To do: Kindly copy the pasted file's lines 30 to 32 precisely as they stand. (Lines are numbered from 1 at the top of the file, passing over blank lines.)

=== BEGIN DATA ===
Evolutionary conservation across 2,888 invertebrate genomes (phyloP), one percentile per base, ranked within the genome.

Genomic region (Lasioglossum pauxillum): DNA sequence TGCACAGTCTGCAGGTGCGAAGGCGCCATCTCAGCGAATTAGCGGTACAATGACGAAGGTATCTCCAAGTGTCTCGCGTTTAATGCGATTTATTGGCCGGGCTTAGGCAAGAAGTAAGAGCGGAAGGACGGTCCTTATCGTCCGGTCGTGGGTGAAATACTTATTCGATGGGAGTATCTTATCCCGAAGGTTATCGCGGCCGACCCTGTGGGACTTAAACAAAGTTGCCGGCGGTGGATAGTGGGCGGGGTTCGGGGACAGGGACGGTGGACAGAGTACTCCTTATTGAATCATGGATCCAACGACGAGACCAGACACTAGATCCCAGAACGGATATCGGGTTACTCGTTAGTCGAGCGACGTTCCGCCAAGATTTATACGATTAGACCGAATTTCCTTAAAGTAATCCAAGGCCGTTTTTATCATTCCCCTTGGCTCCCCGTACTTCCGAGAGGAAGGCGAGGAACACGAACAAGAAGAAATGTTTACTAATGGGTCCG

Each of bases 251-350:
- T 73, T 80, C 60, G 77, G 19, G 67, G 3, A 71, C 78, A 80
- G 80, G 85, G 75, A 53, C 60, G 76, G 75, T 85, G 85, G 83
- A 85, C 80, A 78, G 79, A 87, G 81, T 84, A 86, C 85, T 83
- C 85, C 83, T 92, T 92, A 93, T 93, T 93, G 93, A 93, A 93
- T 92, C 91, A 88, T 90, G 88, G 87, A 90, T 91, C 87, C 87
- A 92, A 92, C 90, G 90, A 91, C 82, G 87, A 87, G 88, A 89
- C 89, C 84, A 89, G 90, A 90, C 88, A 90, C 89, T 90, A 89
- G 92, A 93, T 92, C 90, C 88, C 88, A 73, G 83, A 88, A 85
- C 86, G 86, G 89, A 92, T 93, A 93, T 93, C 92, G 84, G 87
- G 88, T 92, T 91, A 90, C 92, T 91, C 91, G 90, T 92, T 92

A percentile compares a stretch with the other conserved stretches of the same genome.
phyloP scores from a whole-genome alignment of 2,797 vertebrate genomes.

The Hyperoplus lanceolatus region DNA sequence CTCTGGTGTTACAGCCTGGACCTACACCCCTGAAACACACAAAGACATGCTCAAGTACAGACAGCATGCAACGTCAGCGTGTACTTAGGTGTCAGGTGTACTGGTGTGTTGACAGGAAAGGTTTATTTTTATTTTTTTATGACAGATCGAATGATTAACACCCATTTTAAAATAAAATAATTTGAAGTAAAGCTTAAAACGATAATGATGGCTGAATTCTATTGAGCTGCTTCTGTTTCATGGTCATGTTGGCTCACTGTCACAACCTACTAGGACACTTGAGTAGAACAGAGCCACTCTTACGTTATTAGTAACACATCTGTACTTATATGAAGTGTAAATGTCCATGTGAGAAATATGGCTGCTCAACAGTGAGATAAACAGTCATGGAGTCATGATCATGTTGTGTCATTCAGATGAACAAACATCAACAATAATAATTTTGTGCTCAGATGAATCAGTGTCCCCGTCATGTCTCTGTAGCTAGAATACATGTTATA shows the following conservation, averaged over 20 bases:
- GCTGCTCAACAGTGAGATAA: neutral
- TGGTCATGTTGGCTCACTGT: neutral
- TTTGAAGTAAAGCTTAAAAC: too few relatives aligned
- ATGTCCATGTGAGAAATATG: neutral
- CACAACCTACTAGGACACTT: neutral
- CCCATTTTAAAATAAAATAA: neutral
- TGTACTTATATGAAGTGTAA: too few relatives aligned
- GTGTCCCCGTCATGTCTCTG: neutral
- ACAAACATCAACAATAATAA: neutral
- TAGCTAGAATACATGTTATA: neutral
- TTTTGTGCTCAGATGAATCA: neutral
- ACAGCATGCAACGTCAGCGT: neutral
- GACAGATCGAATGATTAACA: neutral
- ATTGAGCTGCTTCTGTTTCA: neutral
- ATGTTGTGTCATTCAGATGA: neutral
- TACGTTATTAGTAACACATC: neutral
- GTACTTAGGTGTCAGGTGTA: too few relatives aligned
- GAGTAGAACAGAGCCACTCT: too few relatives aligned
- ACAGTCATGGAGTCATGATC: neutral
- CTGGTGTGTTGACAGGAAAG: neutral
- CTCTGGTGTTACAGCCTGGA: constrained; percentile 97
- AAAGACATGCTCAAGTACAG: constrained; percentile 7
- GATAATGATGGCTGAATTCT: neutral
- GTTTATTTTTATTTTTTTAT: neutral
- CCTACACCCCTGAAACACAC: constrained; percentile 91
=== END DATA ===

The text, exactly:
- ATTGAGCTGCTTCTGTTTCA: neutral
- ATGTTGTGTCATTCAGATGA: neutral
- TACGTTATTAGTAACACATC: neutral